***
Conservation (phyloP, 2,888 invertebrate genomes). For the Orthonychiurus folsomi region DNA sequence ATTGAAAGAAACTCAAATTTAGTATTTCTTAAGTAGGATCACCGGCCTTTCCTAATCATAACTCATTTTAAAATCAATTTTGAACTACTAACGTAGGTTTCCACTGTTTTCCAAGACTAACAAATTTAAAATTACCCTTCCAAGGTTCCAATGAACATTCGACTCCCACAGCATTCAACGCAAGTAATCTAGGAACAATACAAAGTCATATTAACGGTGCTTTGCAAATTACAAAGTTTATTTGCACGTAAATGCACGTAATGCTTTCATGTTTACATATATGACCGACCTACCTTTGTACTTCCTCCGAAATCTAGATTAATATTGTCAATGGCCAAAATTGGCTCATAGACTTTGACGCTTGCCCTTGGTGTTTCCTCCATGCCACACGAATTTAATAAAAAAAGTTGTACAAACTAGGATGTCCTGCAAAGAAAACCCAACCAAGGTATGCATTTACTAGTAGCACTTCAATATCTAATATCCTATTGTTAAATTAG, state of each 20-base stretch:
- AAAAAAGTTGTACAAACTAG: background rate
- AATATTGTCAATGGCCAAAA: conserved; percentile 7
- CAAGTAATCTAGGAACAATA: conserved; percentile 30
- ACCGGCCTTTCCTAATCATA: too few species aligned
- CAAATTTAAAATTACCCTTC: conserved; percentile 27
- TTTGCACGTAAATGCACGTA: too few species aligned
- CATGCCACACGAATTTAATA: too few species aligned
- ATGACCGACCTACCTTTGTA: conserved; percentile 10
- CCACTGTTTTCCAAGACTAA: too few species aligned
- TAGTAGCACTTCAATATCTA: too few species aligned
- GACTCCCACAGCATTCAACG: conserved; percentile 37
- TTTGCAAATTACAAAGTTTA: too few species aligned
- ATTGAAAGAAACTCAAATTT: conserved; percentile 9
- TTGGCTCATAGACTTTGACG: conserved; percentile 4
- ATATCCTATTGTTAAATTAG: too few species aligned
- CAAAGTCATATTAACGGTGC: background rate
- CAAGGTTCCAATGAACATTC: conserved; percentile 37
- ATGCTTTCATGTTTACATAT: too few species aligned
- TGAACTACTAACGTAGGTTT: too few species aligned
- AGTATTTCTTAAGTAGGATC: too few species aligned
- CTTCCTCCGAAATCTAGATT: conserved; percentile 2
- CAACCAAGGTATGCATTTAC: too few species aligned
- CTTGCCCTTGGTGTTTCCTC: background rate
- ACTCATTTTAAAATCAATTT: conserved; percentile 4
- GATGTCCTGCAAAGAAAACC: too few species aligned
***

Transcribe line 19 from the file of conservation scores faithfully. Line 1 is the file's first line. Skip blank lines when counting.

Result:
- ATGCTTTCATGTTTACATAT: too few species aligned